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Quick Reviews: May 3, 2019

Short film reviews of "Her Smell," "Ask Dr. Ruth" and "Extremely Wicked, Shockingly Evil and Vile."




Elisabeth Moss in "Her Smell." Photo courtesy IFC Films.
 

“Her Smell”

Elisabeth Moss gives an award-worthy performance as fictional rocker Becky Something, the Courtney Love-esque frontwoman of a late-’90s rock band, in the captivating “Her Smell.” Consider this the antidote to overstuffed and sanitized rock biopics: Sure, there’s a snifter of backstage excess, but the true problem for Becky is narcissism and apathy, combined with charisma — and the latter quality keeps people in her orbit in spite of her abuse. Writer/director Alex Ross Perry gives the film plenty of room to breathe; a mere five scenes (with a handful of interludes to break them up) stretch out for nearly half an hour apiece, each offering a fascinating, real-time slice of Becky’s mind and misdeeds. A strong supporting cast is lead by Agyness Deyn and Gayle Rankin as Becky’s long-suffering bandmates; a younger band that falls under the star’s influence, played by the underrated Cara Delevingne, Ashley Benson and Dylan Gelula, are fascinating in their own right. “Her Smell” is long — more than 135 minutes — and yet I didn’t want it to end. It’s a testament both to the character and Moss’s uppercut of a performance that I desperately wanted more of this story, even as it reached a fine conclusion.

My Rating: 9/10

“Her Smell” opens for a two-week engagement at the Harris Theater on Friday, May 3.


 

“Ask Dr. Ruth”

Dr. Ruth Westheimer, the nonagenarian sex therapist whose frank and caring guidance on sexuality and sexual health has been a television fixture for decades, is more than worthy of the documentary treatment on the basis of her remarkable career. Westheimer made her name thanks to a no-nonsense, down-to-Earth approach to topics that, at the beginning of her career, were somewhat taboo — especially on television. That attitude meant realistic, unpanicked talk about the AIDS crisis in the 1980s — long before the culture caught up to her — and decades of apolitical support for abortion access and women’s health care. Plenty of subject matter for a biography there, to be sure, but the remarkable revelations of the documentary “Ask Dr. Ruth” are what came before: Fleeing the holocaust and leaving her parents behind to grow up in a Switzerland orphanage, a brush with death while serving in the Israeli army and an uncertain emigration to America. The film, from director Ryan White (“The Keepers,” “The Case Against 8”), is perhaps a bit too long, but careful, thoughtful and remarkably detailed.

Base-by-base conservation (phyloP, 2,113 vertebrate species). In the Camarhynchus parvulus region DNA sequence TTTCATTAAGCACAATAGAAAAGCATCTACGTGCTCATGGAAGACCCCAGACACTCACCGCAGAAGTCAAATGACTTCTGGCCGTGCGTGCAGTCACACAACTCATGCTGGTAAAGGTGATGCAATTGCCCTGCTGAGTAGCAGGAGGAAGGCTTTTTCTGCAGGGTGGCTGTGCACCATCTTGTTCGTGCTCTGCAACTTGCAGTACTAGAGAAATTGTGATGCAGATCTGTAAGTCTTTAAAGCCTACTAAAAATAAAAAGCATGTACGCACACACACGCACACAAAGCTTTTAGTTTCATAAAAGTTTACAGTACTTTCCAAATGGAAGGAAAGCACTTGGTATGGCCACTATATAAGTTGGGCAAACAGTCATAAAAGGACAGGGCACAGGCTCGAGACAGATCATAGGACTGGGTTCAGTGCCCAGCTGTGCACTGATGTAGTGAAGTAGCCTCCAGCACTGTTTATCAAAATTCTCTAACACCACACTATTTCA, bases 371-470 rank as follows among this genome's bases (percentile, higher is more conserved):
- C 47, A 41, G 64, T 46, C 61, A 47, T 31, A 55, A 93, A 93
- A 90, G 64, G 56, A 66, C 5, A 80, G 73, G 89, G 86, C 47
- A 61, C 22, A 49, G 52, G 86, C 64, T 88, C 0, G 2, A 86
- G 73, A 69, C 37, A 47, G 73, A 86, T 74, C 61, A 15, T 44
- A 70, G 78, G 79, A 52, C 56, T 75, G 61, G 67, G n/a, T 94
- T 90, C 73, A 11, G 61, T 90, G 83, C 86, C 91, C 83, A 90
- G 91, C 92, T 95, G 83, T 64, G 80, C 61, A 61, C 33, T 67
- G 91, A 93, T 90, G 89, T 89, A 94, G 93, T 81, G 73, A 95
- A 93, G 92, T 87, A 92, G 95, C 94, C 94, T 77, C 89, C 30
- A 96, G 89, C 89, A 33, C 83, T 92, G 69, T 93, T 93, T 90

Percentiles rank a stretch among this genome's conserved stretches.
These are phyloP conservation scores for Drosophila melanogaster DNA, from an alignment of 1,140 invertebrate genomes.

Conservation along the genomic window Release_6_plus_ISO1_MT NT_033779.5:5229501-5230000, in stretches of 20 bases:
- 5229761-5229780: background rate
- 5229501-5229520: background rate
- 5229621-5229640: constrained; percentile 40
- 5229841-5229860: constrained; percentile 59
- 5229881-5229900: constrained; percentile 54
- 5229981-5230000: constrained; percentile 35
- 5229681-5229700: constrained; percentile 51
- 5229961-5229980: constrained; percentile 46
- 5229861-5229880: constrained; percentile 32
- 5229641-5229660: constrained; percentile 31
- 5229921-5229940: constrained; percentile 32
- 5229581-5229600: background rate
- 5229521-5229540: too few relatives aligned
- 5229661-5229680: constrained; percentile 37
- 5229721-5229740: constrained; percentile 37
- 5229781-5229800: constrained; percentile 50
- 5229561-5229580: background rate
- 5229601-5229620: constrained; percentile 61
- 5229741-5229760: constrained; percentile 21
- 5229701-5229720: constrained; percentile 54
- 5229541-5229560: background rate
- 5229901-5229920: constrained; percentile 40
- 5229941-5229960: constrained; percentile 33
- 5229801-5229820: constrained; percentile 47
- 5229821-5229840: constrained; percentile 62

My Rating: 8/10

“Ask Dr. Ruth” opens for a one-week engagement at Row House Cinema on Friday, May 3. It is part of the theater’s “New Documentary Showcase” series.


 

“Extremely Wicked, Shockingly Evil and Vile”

Elizabeth Kloepfer, the on-and-off girlfriend of serial killer Ted Bundy, wrote an account of her proximity to the infamous criminal. (As did nearly everyone who ever encountered him, give or take.) Netflix, which has something of a Bundy cottage industry going, decided to adapt that book into a film. Trouble is, Kloepfer (Lily Collins) is obviously kind of secondary to the Bundy story, so the film can’t help but keep forgetting about her. “Extremely Wicked, Shockingly Evil and Vile” spends most of its time with Bundy (Zac Efron) himself, as he escapes prisons, charms the masses — including eventual wife Carole Ann Boone (Kaya Scodelario), who gets about as much screen time as the nominal protagonist — and denies his guilt. It’s a curious treatment of the story, but at least a well-acted one; John Malkovich and Jim Parsons stand out among the ensemble. It’s also thoroughly watchable and, for the growing number of true-crime devotees, certainly entertaining. It does seem more like an attempt to cash in on the resurgence of interest in Bundy than a film that demanded to be made, but it’ll do for a lazy afternoon stream.

My Rating: 6/10

“Extremely Wicked, Shockingly Evil and Vile” begins streaming on Netflix on Friday, May 3.

 

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